Whether you’re considering trying to plant and grow vanilla at home, or you simply want to learn more about how vanilla beans are grown and harvested across the globe, this article will tell you everything you need to know and answer any questions you might have.
Are vanilla beans hard to grow?
Cultivating vanilla is an incredibly labor-intensive process. The plant itself will not actually start to produce any vanilla bean pods for at least three years. At the point the vanilla beans start to bloom, those precious flowers will only stay open for a single day, and they need to be pollinated within no more than 12 hours of their blooming.
The vanilla orchid, also known as Vanilla planifolia, is the only orchid in the world that produces edible fruit. It is most commonly grown in subtropical and warm tropical climates across the globe, with origins from Mexico. For many, many years, Mexico was the only location vanilla was found, and this is because its natural pollinator is the Melipona bee, a specific type of bee that is only found in Mexico.
Where are vanilla beans grown?
Today, commercial vanilla is grown in the Caribbean, Comoro Islands, Hawaii, Madagascar, Indonesia, Tahiti, and Mexico. However, pollination outside of Mexico is done by hand. When you consider that each flower can open at any given time, and multiple flowers will open every day over a period of many weeks. Add to this the complexity of needing to pollinate each flower within a 12-hour window, and you start to appreciate how and why it isn’t easy to grow and harvest vanilla.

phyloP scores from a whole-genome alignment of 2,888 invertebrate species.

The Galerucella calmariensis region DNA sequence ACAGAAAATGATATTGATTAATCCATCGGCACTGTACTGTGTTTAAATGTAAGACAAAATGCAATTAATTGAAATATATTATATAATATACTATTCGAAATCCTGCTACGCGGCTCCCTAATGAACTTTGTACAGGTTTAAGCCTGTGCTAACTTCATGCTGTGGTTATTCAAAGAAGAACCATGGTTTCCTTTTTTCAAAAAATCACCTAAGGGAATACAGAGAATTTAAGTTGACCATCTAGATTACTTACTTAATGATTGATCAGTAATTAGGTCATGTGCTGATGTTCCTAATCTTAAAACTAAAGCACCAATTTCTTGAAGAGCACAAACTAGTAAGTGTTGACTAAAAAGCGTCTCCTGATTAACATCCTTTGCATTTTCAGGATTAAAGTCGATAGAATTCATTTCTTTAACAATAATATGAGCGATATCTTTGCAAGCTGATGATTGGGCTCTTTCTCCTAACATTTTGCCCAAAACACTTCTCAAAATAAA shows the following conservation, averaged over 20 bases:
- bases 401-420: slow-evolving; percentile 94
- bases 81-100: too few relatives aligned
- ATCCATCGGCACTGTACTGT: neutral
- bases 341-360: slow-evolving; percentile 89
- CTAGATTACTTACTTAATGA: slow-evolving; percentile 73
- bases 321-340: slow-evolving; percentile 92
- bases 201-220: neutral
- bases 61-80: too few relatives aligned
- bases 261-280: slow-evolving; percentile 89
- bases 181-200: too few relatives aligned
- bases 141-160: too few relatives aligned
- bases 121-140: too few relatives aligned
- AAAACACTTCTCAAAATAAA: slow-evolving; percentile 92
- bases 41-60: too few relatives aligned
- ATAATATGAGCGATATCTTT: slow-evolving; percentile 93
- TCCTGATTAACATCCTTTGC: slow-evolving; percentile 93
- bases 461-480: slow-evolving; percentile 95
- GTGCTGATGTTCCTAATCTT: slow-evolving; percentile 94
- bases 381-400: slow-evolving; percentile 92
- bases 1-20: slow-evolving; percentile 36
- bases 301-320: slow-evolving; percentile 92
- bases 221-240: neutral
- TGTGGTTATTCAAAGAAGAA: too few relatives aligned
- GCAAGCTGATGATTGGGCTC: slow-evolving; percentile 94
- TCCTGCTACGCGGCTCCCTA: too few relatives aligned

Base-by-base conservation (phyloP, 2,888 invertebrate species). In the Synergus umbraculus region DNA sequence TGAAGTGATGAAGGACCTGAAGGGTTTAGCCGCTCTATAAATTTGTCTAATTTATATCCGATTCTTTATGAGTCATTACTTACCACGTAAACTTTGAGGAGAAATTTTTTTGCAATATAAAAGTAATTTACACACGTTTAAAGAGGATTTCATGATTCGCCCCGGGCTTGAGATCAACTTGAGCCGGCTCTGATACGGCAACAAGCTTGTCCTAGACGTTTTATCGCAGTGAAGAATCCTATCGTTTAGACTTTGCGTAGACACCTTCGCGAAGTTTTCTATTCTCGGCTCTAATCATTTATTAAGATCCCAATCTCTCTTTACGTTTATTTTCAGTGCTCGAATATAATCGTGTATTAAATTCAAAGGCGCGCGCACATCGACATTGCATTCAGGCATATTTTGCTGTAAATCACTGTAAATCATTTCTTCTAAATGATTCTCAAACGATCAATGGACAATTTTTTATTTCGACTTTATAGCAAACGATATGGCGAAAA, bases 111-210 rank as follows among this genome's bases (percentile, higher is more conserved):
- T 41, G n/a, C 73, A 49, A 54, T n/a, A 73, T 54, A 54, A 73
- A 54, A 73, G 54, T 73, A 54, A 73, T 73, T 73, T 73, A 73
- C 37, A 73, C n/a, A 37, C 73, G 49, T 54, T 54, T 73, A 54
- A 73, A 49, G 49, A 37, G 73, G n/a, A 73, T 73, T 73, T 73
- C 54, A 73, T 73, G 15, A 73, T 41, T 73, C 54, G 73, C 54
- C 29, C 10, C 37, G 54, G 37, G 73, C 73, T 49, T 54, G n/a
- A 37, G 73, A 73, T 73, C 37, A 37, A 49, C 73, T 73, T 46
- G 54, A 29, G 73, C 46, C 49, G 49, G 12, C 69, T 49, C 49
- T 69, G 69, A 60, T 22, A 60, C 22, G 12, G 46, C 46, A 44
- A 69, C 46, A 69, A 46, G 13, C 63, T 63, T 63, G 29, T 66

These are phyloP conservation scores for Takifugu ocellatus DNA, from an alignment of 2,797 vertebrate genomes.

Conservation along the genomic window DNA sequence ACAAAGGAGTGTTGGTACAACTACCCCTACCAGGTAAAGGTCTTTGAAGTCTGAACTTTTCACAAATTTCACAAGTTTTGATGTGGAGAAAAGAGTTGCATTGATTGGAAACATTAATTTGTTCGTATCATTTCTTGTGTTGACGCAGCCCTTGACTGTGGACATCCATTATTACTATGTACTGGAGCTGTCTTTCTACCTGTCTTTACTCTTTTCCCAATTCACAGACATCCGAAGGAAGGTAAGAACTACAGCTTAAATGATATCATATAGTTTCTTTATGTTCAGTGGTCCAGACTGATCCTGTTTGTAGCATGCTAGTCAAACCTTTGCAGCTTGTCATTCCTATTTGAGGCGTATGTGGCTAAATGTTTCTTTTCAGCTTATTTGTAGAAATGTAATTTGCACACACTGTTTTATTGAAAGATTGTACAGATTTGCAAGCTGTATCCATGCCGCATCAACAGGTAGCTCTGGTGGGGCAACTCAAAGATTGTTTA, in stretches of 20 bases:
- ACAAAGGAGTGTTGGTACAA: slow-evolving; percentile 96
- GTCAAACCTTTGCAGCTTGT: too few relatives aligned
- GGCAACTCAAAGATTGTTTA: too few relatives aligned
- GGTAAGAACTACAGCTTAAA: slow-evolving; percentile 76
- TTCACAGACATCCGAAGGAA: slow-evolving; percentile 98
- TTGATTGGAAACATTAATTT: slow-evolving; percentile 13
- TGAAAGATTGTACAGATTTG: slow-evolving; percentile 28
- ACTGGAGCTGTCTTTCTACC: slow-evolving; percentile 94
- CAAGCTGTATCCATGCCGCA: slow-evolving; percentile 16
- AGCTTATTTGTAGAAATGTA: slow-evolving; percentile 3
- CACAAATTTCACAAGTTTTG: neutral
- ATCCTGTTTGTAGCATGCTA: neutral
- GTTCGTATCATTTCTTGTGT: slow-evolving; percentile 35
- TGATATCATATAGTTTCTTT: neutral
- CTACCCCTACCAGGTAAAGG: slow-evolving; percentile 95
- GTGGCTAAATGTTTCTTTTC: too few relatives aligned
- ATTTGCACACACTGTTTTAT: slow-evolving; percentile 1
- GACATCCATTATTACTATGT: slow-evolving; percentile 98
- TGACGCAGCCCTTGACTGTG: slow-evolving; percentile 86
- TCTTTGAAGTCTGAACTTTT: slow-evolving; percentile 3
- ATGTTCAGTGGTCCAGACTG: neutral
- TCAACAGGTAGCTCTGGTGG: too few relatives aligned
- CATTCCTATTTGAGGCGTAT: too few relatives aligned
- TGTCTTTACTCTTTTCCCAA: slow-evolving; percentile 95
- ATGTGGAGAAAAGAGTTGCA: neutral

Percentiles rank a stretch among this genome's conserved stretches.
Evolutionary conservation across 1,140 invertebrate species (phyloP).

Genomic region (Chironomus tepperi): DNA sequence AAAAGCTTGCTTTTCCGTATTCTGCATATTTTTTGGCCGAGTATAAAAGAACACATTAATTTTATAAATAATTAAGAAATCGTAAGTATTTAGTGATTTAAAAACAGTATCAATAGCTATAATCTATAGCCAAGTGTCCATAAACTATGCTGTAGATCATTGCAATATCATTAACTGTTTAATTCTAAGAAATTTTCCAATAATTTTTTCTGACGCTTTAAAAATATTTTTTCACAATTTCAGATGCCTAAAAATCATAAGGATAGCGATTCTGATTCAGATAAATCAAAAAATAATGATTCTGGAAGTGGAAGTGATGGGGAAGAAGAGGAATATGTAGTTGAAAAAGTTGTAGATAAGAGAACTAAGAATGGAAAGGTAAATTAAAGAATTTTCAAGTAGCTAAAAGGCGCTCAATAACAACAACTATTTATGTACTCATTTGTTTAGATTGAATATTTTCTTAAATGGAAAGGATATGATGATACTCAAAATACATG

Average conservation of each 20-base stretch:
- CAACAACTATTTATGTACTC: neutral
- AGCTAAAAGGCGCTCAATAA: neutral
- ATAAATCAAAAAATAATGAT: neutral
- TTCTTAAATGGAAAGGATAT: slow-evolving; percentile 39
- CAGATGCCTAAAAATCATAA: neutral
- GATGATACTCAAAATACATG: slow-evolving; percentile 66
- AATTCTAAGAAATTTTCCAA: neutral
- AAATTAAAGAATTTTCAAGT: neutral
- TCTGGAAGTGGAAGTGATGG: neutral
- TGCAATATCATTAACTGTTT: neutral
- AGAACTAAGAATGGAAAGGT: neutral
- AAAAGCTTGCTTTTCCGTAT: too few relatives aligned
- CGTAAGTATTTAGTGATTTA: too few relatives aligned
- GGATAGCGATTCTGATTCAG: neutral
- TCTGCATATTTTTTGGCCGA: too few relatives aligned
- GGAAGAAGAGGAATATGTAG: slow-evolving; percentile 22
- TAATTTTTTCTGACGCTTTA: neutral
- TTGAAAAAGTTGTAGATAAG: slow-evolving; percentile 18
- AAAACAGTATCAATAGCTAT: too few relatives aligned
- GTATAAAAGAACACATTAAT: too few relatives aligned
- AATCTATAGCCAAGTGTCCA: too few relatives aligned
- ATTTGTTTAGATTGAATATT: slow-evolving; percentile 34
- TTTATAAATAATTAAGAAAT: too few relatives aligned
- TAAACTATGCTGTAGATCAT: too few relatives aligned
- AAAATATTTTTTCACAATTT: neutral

There are no short cuts, nor any type of fast-track approach to growing, harvesting, and curing vanilla. This is probably one of the reasons that it is the second most expensive spice in the world, second only to Saffron.
How long does it take to grow vanilla beans?
In total, it takes an average of 6 to 9 months to grow vanilla beans. After they’re harvested, the vanilla beans need to go through a curing process, and this adds a further few months to the overall timeline.
How To Grow Your Own Vanilla Bean Plant
The Vanilla Orchid is known as an evergreen plant. They have fleshy, green-yellow foliage, and in their natural habitat, they can reach an impressive 75-100 feet in length.
The soil you use to grown vanilla needs to be of a neutral PH; somewhere between 6.6-7.5 is ideal. You can purchase proper soil that is formulated to meet the specific needs of orchids. When growing vanilla, it is vital you keep the soil evenly moist, making sure you do not over-water the plant at the same time. You need to strike the optimal balance so that it does not dry-out but you also want to avoid root rot by having it too wet.
It will typically take a minimum of three years before you see any blooms and when they do arrive, it is usually in spring to late summer. The orchid itself, the vanilla ‘flower’ will only appear for a single day. These flowers are yellow, white, or green and measure around five inches in width. If the flower is pollinated successfully, then around nine months after, you should then get long pods of vanilla seeds that are typically anything between 6-10 inches in length, starting to appear.